The New Statesman has said that Sitwell’s place in poetry is “roughly commensurate with that of Christina Rossetti in the previous century,” and insists on the primacy of her personality. The sister of Osbert and Sacheverell was indeed not to be trifled with. Says Sacheverell: “She was always determined to be remarkable and she has succeeded.” The New Statesman described her thus: “great rings load the fingers, the hands are fastidiously displayed, the eye-sockets have been thumbed by a master, the eyes themselves haunt, disdain, trouble indifference, and the fashions are century-old with a telling simplification.” At times, and perhaps not unintentionally, she looked like a Tudor monarch. The author of a study of Elizabeth I, she once remarked: “I’ve always had a great affinity for Queen Elizabeth. We were born on the same day of the month and about the same hour of the day and I was extremely like her when I was young.” Dame Edith always insisted that she was no eccentric: “It’s just that I am more alive than most people.”
Her outspoken manner and rebellion against accepted modes of behavior led to encounters with writers such as Wyndham Lewis and Geoffrey Grigson. When Façade was first performed in London in 1922, the response of the audience and of critics was derisive and indignant. Dame Edith recalled: “I had to hide behind the curtain. An old lady was waiting to beat me with an umbrella.” (In 1949 the work was enthusiastically received in New York.) She remained wonderfully candid. On a visit to America she revealed that her most serious objection to certain Beat poets was that they smelled bad, and found she liked the late Marilyn Monroe, “largely because she was ill treated. She was like a sad ghost.”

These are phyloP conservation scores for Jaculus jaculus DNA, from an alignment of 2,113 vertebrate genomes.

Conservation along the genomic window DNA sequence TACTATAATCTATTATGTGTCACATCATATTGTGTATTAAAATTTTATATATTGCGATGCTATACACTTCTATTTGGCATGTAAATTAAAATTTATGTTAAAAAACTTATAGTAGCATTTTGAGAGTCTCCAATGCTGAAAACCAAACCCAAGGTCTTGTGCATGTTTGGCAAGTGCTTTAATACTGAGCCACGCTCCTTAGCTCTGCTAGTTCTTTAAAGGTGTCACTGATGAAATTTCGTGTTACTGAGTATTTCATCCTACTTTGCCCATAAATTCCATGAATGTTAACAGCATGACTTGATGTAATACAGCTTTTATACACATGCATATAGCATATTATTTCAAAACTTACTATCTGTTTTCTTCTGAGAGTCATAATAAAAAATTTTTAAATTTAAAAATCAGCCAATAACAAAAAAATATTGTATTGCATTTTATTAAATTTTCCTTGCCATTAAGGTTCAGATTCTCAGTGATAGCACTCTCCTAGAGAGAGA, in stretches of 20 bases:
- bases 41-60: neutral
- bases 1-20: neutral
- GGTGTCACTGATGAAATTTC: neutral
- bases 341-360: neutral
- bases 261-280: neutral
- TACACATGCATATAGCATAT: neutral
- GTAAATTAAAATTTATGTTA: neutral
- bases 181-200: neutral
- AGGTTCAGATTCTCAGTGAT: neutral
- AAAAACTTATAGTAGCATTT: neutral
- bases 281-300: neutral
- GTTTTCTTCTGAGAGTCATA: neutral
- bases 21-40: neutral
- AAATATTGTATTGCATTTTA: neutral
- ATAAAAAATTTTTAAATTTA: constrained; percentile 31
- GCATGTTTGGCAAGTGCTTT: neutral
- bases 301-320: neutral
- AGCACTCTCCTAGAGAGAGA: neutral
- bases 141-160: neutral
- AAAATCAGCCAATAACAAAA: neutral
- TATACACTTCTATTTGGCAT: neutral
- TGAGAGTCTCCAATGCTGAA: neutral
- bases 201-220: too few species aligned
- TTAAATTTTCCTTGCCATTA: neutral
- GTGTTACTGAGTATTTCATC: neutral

Robert K. Martin summed up Sitwell’s literary career in Dictionary of Literary Biography: “Sitwell’s reputation has suffered from the exceptional success of Façade, which was often treated as if it were the only work she had ever written. Inadequate attention has been paid to her development as a social poet, as a religious poet, and as a visionary. Her career traces the development of English poetry from the immediate post-World War I period of brightness and jazzy rhythms through the political involvements of the 1930s and the return to spiritual values after World War II. Her technique evolved, and, although she always remained a poet committed to the exploration of sound, she came to use sound patterns as an element in the construction of deep philosophic poems that reflect on her time and on man’s condition. Edith Sitwell needs to be remembered not only as the bright young parodist of Façade, but as the angry chronicler of social injustice, as a poet who has found forms adequate to the atomic age and its horrors, and as a foremost poet of love. Her work displays enormous range of subject and of form. With her contemporary [T.S.] Eliot she remains one of the most important voices of twentieth-century English poetry.”
Sitwell died in London on December 9, 1964.
Author of books:
The Mother and Other Poems (1915, poetry)
Clowns’ Houses (1918, poetry)
Bucolic Comedies (1923, poetry)
Façade (1923, poetry)
The Sleeping Beauty (1924, poetry)
Gold Coast Customs (1929, poetry)
Collected Poems (1930, poetry)
Alexander Pope (1930, biography)
The English Eccentrics (1933)
I Live Under a Black Sun (1937, novel)
Street Songs (1942, poetry)
A Poet’s Notebook (1943)
Green Song (1944, poetry)
Song of the Cold (1945, poetry)
Fanfare for Elizabeth (1946)
A Notebook on William Shakespeare (1948)
The Canticle of the Rose (1949)
Gardeners and Astronomers (1953, poetry)
The Outcasts (1962, poetry)
The Queens and the Hive (1962)
Taken Care Of (1965, memoir)
Selected Letters (1970, letters)